While gaining 30% over the past five years, the share price has experienced significant volatility over the trailing 12 months. Amid the overall market correction in late 2018, the share price fell nearly 17% in December. After hitting its 52-week low of $122.84 on December 24, 2018, the share price reversed direction and began rising. By late June 2019, the share had recovered almost all of its recent losses and came to within 3% of the 52-week high from early December 2018.
However, following another direction reversal, the share price gave back nearly all of those gains over the subsequent 60 days. After reversing its direction yet again in early September, the share price assumed its current uptrend and returned back to its level from one year earlier to close on October 14, 2019, at $130.72. This closing price was just 0.2% lower than it was a year ago and nearly 9% above the 52-week low from December 2018. Following the positive earnings report before the opening bell on October 15, the share price surged more than 2% initially and has been trading in the $133 to $134 range as of this writing at 1 p.m.
Even with the flat share price as of closing on October 14, the dividend income has been able to offset the minor shortfall in order to deliver a marginal total gain of 0.4% over the trailing 12 months. However, if the current share price gain holds until closing, the total gains for the 12-month period would surge to nearly 2.5%.
The prospect of the current uptrend’s potential to continue and a steadily rising dividend income payouts could entice some investors to consider taking a long position in Johnson & Johnson’s stock. An extended period of asset appreciation could take the stock’s total returns back to levels similar to the 20%-plus return over the past three years and total returns of more than 52% over the last five years.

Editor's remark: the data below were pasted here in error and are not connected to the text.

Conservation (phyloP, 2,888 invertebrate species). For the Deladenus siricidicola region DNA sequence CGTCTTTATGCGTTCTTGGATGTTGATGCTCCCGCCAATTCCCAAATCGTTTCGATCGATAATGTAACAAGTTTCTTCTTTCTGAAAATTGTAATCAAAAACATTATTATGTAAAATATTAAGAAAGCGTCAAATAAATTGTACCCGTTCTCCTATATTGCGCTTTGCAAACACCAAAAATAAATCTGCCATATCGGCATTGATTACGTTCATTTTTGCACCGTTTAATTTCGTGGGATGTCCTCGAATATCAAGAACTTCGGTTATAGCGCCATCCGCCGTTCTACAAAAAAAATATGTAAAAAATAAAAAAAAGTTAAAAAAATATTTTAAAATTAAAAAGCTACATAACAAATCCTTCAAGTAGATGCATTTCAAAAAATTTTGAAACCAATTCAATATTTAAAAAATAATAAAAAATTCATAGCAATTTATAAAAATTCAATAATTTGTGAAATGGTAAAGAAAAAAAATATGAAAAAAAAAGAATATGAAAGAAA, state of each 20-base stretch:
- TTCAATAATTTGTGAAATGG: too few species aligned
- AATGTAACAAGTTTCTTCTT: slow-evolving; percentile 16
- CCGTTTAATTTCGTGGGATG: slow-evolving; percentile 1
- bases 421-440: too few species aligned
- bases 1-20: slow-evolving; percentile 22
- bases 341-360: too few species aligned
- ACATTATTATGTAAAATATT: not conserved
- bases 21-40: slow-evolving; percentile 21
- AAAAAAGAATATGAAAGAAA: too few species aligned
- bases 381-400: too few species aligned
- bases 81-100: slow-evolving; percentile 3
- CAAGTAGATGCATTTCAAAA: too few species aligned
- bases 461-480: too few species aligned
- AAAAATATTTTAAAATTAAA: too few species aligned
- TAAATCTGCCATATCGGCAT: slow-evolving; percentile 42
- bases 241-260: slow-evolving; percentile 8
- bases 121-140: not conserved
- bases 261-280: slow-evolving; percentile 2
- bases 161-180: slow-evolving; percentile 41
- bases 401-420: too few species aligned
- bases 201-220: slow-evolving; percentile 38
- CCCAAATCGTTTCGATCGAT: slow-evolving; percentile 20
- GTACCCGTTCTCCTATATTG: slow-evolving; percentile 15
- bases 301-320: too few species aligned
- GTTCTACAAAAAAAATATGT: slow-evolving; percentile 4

Johnson & Johnson (NYSE:JNJ)
Founded in 1885 and headquartered in New Brunswick, New Jersey, Johnson & Johnson researches, develops, manufactures and sells health care products worldwide. The company operates through three segments: Consumer, Pharmaceutical and Medical Devices. The Consumer segment offers baby care, oral care, women’s health products and beauty products under multiple brands, which include Johnson’s, Listerine, Clean & Clear, Stayfree, Carefree, Band-Aid, Neosporin, Neutrogena and more. Additionally, the company manufactures and distributes Tylenol, Sudafed, Benadryl, Zyrtec, Motrin IB, Pepcid and other over-the-counter medicines. Through its Pharmaceutical segment, the company offers various products in the areas of immunology, infectious diseases and vaccines, neuroscience, oncology, cardiovascular and metabolic diseases. The Medical Devices segment provides orthopedic, general surgery, sterilization and disinfection and electrophysiology products, as well as disposable contact lenses.
Ned Piplovic is the assistant editor of website content at Eagle Financial Publications. He graduated from Columbia University with a Bachelor’s degree in Economics and Philosophy. Prior to joining Eagle, Ned spent 15 years in corporate operations and financial management. Ned writes for www.DividendInvestor.com and www.StockInvestor.com.